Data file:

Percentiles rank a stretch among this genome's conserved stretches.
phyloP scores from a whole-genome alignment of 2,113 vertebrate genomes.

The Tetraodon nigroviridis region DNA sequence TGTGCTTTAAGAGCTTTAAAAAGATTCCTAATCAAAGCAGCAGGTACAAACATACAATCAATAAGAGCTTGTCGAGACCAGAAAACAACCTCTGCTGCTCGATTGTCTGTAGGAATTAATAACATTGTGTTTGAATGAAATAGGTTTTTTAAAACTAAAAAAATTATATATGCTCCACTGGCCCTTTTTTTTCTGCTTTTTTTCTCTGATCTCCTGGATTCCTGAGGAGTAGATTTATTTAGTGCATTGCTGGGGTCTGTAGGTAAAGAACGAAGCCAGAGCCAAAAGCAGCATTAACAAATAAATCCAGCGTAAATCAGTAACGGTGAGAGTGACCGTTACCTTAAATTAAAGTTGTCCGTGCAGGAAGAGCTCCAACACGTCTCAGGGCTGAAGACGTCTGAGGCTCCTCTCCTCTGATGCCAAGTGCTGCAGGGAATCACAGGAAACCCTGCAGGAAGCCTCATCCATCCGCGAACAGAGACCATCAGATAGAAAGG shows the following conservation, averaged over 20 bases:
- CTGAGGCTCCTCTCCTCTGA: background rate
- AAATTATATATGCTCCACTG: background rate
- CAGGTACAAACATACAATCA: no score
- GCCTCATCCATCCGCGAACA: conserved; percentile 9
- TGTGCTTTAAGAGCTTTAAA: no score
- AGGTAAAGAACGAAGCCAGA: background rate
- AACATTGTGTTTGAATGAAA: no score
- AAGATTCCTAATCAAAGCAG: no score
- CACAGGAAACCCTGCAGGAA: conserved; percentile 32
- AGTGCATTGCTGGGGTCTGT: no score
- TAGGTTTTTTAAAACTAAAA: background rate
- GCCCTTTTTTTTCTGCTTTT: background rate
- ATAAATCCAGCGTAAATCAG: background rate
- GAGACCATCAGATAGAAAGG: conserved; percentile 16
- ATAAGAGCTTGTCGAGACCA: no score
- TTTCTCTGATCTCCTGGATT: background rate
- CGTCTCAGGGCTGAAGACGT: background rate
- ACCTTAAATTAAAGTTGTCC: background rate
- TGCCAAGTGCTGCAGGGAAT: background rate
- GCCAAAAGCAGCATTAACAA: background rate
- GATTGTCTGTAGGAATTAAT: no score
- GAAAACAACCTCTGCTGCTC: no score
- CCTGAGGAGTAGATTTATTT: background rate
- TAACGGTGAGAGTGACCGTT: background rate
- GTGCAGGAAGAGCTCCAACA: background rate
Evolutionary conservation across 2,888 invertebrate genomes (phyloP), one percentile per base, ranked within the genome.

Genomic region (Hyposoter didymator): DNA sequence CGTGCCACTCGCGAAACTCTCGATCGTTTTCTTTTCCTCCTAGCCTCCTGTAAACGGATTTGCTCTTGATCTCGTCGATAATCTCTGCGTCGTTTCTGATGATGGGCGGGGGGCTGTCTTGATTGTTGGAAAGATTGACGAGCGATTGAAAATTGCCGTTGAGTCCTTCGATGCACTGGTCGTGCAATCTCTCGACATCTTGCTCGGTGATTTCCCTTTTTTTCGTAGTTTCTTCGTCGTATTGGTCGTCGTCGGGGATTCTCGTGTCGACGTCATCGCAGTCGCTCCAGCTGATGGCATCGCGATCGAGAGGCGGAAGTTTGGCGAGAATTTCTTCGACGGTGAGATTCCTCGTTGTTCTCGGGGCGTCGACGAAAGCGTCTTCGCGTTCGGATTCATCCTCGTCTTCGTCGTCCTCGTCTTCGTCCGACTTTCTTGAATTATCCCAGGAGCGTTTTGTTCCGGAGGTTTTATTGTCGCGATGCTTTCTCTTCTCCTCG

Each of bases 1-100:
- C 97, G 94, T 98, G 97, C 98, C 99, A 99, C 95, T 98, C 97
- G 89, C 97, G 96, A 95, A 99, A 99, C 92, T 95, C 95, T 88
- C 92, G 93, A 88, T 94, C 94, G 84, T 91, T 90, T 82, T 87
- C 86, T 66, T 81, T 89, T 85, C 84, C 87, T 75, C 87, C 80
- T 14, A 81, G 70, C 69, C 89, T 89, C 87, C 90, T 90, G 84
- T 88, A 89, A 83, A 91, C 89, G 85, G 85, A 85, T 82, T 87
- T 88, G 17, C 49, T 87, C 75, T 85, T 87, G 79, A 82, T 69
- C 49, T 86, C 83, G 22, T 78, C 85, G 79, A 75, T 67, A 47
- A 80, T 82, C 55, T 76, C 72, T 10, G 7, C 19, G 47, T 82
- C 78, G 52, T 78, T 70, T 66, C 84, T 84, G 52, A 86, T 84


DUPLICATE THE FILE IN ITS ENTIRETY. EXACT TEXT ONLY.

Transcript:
Percentiles rank a stretch among this genome's conserved stretches.
phyloP scores from a whole-genome alignment of 2,113 vertebrate genomes.

The Tetraodon nigroviridis region DNA sequence TGTGCTTTAAGAGCTTTAAAAAGATTCCTAATCAAAGCAGCAGGTACAAACATACAATCAATAAGAGCTTGTCGAGACCAGAAAACAACCTCTGCTGCTCGATTGTCTGTAGGAATTAATAACATTGTGTTTGAATGAAATAGGTTTTTTAAAACTAAAAAAATTATATATGCTCCACTGGCCCTTTTTTTTCTGCTTTTTTTCTCTGATCTCCTGGATTCCTGAGGAGTAGATTTATTTAGTGCATTGCTGGGGTCTGTAGGTAAAGAACGAAGCCAGAGCCAAAAGCAGCATTAACAAATAAATCCAGCGTAAATCAGTAACGGTGAGAGTGACCGTTACCTTAAATTAAAGTTGTCCGTGCAGGAAGAGCTCCAACACGTCTCAGGGCTGAAGACGTCTGAGGCTCCTCTCCTCTGATGCCAAGTGCTGCAGGGAATCACAGGAAACCCTGCAGGAAGCCTCATCCATCCGCGAACAGAGACCATCAGATAGAAAGG shows the following conservation, averaged over 20 bases:
- CTGAGGCTCCTCTCCTCTGA: background rate
- AAATTATATATGCTCCACTG: background rate
- CAGGTACAAACATACAATCA: no score
- GCCTCATCCATCCGCGAACA: conserved; percentile 9
- TGTGCTTTAAGAGCTTTAAA: no score
- AGGTAAAGAACGAAGCCAGA: background rate
- AACATTGTGTTTGAATGAAA: no score
- AAGATTCCTAATCAAAGCAG: no score
- CACAGGAAACCCTGCAGGAA: conserved; percentile 32
- AGTGCATTGCTGGGGTCTGT: no score
- TAGGTTTTTTAAAACTAAAA: background rate
- GCCCTTTTTTTTCTGCTTTT: background rate
- ATAAATCCAGCGTAAATCAG: background rate
- GAGACCATCAGATAGAAAGG: conserved; percentile 16
- ATAAGAGCTTGTCGAGACCA: no score
- TTTCTCTGATCTCCTGGATT: background rate
- CGTCTCAGGGCTGAAGACGT: background rate
- ACCTTAAATTAAAGTTGTCC: background rate
- TGCCAAGTGCTGCAGGGAAT: background rate
- GCCAAAAGCAGCATTAACAA: background rate
- GATTGTCTGTAGGAATTAAT: no score
- GAAAACAACCTCTGCTGCTC: no score
- CCTGAGGAGTAGATTTATTT: background rate
- TAACGGTGAGAGTGACCGTT: background rate
- GTGCAGGAAGAGCTCCAACA: background rate
Evolutionary conservation across 2,888 invertebrate genomes (phyloP), one percentile per base, ranked within the genome.

Genomic region (Hyposoter didymator): DNA sequence CGTGCCACTCGCGAAACTCTCGATCGTTTTCTTTTCCTCCTAGCCTCCTGTAAACGGATTTGCTCTTGATCTCGTCGATAATCTCTGCGTCGTTTCTGATGATGGGCGGGGGGCTGTCTTGATTGTTGGAAAGATTGACGAGCGATTGAAAATTGCCGTTGAGTCCTTCGATGCACTGGTCGTGCAATCTCTCGACATCTTGCTCGGTGATTTCCCTTTTTTTCGTAGTTTCTTCGTCGTATTGGTCGTCGTCGGGGATTCTCGTGTCGACGTCATCGCAGTCGCTCCAGCTGATGGCATCGCGATCGAGAGGCGGAAGTTTGGCGAGAATTTCTTCGACGGTGAGATTCCTCGTTGTTCTCGGGGCGTCGACGAAAGCGTCTTCGCGTTCGGATTCATCCTCGTCTTCGTCGTCCTCGTCTTCGTCCGACTTTCTTGAATTATCCCAGGAGCGTTTTGTTCCGGAGGTTTTATTGTCGCGATGCTTTCTCTTCTCCTCG

Each of bases 1-100:
- C 97, G 94, T 98, G 97, C 98, C 99, A 99, C 95, T 98, C 97
- G 89, C 97, G 96, A 95, A 99, A 99, C 92, T 95, C 95, T 88
- C 92, G 93, A 88, T 94, C 94, G 84, T 91, T 90, T 82, T 87
- C 86, T 66, T 81, T 89, T 85, C 84, C 87, T 75, C 87, C 80
- T 14, A 81, G 70, C 69, C 89, T 89, C 87, C 90, T 90, G 84
- T 88, A 89, A 83, A 91, C 89, G 85, G 85, A 85, T 82, T 87
- T 88, G 17, C 49, T 87, C 75, T 85, T 87, G 79, A 82, T 69
- C 49, T 86, C 83, G 22, T 78, C 85, G 79, A 75, T 67, A 47
- A 80, T 82, C 55, T 76, C 72, T 10, G 7, C 19, G 47, T 82
- C 78, G 52, T 78, T 70, T 66, C 84, T 84, G 52, A 86, T 84